thebiginterview

 

Today’s interview iForestFoundry-logos actually with a collective of talented artists from around the world, who ‘met’ each other through our Make Art That Sells course (with Lilla Rogers) and have gone on to form a business relationship which allows them to pool resources, access a wider audience and support each other. We love this idea, and were intrigued to find out more about the artists behind ‘Forest Foundry’.

 

This is how they describe themselves: “Forest Foundry is an art collective of eight artists from around the world, who believe that beautiful art should be accessible to everyone. We create art that is colourful, and evokes the imagination. We try to make sustainable choices whenever we can, to help the future of our planet.”

The Forest Foundry consists of Katy Tanis (KT), Karma Voce (KV), Ine Beerten (IB), Victoria Weiss (VW), Zoe Ingram (ZI), Miriam Bos (MB), Neiko Ng (NN) and Kat Kalindi Cameron (KKC).

1. How are you leading a life ‘doing what you love’?

KKC – My life at the moment is a bit of a juggling act. I have two small children (aged 5 and 3) so I have to balance the school run and home stuff with my love of designing and illustrating. I am working on a few licensing projects at the moment which is my main goal as an artist.

MB – It’s pretty easy doing what you love when the thing you love doing the most is creating. I get up, start a doodle in my sketchbook while having breakfast. Then I get behind my computer to check emails and social media, and when I have had my cup of tea I start working on whatever project I have at that particular moment. My days are like this almost every day. Even on the weekends. It’s hard to stop.

ZI – When I realised I was about to hit 40 this year I decided to take the bull by the horns and do Lilla Rogers’ Make Art That Sells e-Course which was absolutely amazing, and following on from that I entered the Global Talent Search, which I won! I am now doing something that I absolutely love with a passion and I believe that Lilla’s course came at the right time for me.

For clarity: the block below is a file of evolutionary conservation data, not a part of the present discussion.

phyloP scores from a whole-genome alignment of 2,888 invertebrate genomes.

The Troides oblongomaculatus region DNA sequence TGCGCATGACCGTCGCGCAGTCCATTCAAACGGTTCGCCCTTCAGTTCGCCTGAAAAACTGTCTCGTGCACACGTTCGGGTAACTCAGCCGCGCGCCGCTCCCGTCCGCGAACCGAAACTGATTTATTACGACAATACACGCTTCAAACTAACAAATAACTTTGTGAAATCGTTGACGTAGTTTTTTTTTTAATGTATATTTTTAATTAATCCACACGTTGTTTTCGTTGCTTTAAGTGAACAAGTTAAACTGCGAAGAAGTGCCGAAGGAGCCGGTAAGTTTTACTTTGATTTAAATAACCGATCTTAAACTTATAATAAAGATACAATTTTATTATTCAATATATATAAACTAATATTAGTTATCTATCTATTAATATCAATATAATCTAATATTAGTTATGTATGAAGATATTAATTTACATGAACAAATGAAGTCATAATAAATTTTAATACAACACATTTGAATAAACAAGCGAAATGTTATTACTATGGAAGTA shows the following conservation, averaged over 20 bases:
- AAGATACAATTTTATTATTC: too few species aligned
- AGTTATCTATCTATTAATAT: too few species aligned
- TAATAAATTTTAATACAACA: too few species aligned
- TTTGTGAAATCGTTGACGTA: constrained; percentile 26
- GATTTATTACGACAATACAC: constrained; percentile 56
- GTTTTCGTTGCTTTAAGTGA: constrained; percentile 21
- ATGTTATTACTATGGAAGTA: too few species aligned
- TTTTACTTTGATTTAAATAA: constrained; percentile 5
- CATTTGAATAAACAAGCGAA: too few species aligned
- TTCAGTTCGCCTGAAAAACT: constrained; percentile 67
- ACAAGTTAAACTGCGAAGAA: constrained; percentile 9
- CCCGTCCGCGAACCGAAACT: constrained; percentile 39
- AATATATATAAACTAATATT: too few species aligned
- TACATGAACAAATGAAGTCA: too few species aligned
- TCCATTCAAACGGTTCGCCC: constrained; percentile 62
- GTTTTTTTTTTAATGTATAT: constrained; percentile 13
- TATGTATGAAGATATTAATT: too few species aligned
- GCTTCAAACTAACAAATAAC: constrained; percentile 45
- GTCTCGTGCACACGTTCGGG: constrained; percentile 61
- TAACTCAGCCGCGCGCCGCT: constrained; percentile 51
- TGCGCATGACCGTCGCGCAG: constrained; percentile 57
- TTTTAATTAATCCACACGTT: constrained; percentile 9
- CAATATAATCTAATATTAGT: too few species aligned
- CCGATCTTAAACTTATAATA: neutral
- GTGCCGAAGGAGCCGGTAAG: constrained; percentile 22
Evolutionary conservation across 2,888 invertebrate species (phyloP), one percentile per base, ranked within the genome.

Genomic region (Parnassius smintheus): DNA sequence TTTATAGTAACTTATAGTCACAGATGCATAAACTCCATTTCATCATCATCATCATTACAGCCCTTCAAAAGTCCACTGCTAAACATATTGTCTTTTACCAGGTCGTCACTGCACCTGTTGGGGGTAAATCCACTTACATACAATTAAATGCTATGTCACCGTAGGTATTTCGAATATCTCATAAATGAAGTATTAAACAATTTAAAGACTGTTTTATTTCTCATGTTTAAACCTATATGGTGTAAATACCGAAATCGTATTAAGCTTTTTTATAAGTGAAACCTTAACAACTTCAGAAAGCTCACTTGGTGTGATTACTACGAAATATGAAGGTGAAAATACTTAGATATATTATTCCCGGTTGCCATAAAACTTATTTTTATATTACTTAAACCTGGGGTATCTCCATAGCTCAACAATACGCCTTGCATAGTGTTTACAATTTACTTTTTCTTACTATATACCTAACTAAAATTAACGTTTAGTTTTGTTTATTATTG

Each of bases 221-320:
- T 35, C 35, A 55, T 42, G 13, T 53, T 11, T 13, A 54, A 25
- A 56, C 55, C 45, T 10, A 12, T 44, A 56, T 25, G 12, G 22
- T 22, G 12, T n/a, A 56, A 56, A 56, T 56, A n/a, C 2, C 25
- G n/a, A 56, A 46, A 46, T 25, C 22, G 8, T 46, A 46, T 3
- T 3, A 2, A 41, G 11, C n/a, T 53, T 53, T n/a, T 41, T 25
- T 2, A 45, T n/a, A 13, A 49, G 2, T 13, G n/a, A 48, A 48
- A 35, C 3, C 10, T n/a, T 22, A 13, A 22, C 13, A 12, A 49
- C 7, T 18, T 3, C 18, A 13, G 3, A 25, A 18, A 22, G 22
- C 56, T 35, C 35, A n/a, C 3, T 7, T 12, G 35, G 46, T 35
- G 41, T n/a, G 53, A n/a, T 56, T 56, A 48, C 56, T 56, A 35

VW – I think for most of us that are also mothers, it is a real test of how deep do you love what you do creatively. Every time my day is about to go downhill I ask myself why I am doing what I am doing, and this gets me back on track. It is simply so much fun. It’s magical and mysterious and I can’t imagine my life otherwise.

Ine_Beerten_SeasonsGreetings_1B_week1-b Card by Ine Beerten

2. What did you do before this?

IB – I graduated as a graphic designer in 2004 and worked in this field for many years, but the job did not give me much creative fulfillment, so I started with surface pattern design in my free time just for fun. I loved it so much that I decided I wanted to earn my living by doing this.

KV – Before becoming a Graphic Artist/Designer I tried a bunch of things, from sales/ admin/customer service roles, to designing and making clothes and selling at markets, to selling Greenpeace memberships!

VW – I worked as a graphic and web designer freelancing for the last 6 years, and painted and illustrated on the side. I also ran a co-working style studio in Hong Kong and before that I worked in NYC at an animation and licensing studio founded by Joanna Ferrone and Sue Rose, creators of Fido Dido Inc and Angela Anaconda (hit Fox Kids series in the late nineties). I did everything. Wore a lot of hats, from art direction, to illustration and design. Owning your own business also means you get to  wear technology and marketing hats as well. It’s a lovely mess. Somehow everything worked out and led me to this point.

NN – I was enrolled in art school and shortly after I graduated I was luckily able to acquire an art agent to help me get my career off the ground. I’ve been a full time freelance artist since then. I have also worked at a social media game company and interned in a greeting card company.

KKC – I worked for a large fashion company doing textile design and packaging. It was great fun working with other creatives and it was across womens, mens and accessories.

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3. You all met during the first ever Make Art That Sells e-course? What was it about the course that helped you move forward in your design career?

VW – I was at the point of burning out actually, right before I took the class. I was not interested in anything I was doing even though I was creating and drawing a lot of art. That was all I wanted to do – I was escaping. The course really helped me get focused on the art of selling and licensing in different markets. The art I did was varied and I wasn’t sure if I was going to strictly target galleries, indie style selling on Etsy or go back to grad school for more practice. I wanted to explore, get clear, get inspired, make money and move forward with a bit more speed. What I got back that was a nice surprise was a tremendous global network of friends, and love and support of my work. That is priceless, and Lilla is amazing. Her assignments are so much fun!